EDITORIAL Allow victims a voice
The high-profile case that saw actor and comedian Bill Cosby enter a Pennsylvania courtroom last week to answer a felony charge of aggravated indecent assault underscores the difficulty victims encounter when attempting to speak out about the sexual abuse they have suffered — particularly when the accused wields any type of power, real or perceived.
In Cosby’s case, more than 40 women have come forward with sexual assault and rape allegations spanning 50 years. His stature as a well-known entertainer makes it difficult for people to believe — or want to believe — that the allegations could be true.
That — and the statute of limitations on many of the accusations — have kept Cosby out of the courtroom until now, as he answers charges connected to an alleged 2004 incident involving Andrea Constand, a staffer for the women’s basketball team at Temple University.
The power Cosby wields as a rich and influential performer is something that deterred most of the women from coming forward in the 1970s, 80s and 90s, they have said. They worried about who would believe them, and they worried about what people would say regarding the part they might have played in the encounters.
The sheer number of women who have alleged sexual misconduct by Cosby suggests strength in numbers — something most victims don’t have.
Truthfully, the women said, they felt they would be ignored, vilified – or worse given Cosby’s stature.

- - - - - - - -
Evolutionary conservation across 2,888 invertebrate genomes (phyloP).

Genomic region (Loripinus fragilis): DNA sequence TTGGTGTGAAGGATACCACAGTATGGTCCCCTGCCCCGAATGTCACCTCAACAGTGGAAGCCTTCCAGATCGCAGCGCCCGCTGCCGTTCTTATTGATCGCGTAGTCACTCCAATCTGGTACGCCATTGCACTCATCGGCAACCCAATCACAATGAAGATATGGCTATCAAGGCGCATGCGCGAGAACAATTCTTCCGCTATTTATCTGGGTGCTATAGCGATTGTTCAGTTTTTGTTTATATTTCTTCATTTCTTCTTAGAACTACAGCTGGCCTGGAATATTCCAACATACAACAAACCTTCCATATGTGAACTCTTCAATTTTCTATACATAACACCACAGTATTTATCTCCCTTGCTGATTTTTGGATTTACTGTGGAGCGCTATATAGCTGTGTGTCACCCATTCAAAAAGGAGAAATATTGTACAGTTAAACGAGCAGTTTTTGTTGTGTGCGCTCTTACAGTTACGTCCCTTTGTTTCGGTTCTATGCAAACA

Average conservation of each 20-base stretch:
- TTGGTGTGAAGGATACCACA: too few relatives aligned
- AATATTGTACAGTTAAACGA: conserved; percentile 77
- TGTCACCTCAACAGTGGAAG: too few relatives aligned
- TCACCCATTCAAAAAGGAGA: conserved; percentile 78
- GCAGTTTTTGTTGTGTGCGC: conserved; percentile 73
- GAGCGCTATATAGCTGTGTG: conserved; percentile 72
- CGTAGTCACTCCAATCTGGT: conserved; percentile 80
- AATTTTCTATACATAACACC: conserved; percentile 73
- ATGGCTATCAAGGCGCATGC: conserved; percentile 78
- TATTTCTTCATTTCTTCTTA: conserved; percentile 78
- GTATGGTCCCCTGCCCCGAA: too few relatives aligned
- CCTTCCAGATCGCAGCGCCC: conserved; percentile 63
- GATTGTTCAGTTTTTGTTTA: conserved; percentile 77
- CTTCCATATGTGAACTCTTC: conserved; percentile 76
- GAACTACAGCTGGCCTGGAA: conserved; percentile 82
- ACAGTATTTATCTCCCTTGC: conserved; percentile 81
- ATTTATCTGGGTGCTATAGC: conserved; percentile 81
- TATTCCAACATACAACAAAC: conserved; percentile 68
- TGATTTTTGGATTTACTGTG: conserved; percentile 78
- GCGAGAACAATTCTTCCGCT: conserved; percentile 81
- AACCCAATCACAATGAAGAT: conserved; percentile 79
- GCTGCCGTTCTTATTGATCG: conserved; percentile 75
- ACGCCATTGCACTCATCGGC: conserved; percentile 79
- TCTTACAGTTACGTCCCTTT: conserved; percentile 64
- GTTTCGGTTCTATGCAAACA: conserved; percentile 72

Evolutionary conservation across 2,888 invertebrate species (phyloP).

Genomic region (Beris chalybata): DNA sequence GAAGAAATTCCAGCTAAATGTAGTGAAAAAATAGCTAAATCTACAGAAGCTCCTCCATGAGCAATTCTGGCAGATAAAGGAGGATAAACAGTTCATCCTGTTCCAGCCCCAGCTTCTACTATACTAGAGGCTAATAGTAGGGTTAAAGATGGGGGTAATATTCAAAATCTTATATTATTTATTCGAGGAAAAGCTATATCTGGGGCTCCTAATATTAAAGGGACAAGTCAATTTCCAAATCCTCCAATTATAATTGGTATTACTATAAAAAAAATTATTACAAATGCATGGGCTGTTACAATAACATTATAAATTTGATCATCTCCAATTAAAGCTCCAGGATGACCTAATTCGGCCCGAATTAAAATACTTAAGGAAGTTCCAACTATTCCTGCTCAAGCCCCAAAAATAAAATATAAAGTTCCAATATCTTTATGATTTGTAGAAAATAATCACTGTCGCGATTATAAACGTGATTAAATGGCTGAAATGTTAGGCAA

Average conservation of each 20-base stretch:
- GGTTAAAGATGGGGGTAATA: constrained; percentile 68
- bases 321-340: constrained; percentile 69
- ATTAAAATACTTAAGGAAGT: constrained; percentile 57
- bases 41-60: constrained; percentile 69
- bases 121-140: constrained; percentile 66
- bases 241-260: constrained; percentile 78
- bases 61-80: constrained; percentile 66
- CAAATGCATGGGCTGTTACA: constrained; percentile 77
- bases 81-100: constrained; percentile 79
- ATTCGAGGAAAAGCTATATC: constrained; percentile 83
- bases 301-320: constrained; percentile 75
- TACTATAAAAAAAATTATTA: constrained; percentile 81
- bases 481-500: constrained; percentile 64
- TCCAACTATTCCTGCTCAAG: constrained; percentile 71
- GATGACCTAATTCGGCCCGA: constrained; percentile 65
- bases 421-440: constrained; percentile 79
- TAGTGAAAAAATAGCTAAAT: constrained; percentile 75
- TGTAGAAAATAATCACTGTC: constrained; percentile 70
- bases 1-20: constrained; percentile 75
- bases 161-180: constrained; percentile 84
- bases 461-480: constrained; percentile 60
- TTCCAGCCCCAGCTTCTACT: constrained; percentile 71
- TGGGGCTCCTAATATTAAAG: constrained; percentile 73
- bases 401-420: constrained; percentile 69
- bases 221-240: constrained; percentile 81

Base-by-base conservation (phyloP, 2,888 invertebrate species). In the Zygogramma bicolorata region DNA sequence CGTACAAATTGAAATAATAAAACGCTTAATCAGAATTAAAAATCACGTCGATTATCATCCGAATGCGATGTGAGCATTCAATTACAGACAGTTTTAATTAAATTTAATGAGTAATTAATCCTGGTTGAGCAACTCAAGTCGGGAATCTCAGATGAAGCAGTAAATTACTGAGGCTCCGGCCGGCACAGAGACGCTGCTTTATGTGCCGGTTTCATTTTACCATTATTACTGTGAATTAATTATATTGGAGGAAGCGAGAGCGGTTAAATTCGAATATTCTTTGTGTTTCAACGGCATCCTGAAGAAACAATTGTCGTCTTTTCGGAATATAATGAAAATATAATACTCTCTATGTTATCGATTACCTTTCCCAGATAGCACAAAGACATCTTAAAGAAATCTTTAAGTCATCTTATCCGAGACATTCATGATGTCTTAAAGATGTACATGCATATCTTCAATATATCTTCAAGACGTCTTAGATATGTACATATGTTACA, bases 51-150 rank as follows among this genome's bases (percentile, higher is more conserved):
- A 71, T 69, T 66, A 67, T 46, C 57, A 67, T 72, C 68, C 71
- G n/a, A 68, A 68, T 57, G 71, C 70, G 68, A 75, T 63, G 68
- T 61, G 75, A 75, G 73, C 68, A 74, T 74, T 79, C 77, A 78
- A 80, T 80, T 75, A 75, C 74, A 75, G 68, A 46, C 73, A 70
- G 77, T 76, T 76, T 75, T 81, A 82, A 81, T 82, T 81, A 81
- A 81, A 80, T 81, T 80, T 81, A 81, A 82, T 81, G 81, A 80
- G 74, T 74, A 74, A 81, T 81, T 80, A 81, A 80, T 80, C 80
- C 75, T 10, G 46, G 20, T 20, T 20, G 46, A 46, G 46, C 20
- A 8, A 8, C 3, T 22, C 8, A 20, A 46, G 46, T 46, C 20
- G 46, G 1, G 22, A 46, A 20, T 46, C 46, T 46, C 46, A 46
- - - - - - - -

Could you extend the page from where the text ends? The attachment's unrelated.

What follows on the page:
Such is the case when someone in a position of power abuses another person.
In the case of sexual abuse, largely committed against women, the attitudes are slowly changing as we learned in Dispatch reporter Jessica Schladebeck’s report “High-profile abuse cases inspire some victims to report.”
But there is still a long way to go.
Approximately 60 percent of adult rapes are not reported to the police and 90 percent of child rape goes unreported, said Kristen Houser, spokeswoman for Pennsylvania Coalition Against Rape.
"The No. 1 reason people don't report sexual abuse is that they don't trust the people around them to respond appropriately," Houser told us.
It is everyone’s responsibility to encourage women, from the time they are young girls, to speak out if they are harassed or worse. It's important to make it very clear to young people that they are not to be touched inappropriately and that there is a safe adult in whom they can confide if such a thing were to happen.
It’s not easy to encourage victims to come forward because it’s not the kind of information that one might necessarily welcome. And it can set in motion a series of difficult events — such things that can strain families, at the very least.
However, if we fail to talk to young people about their right to speak out against abuse and to report people — even those in power — without fear of retribution, we contribute to a culture in which victims have no confidence that those around them will respond in a safe and proper way.
And that’s a culture in which abuse can go unchecked — sometimes for decades.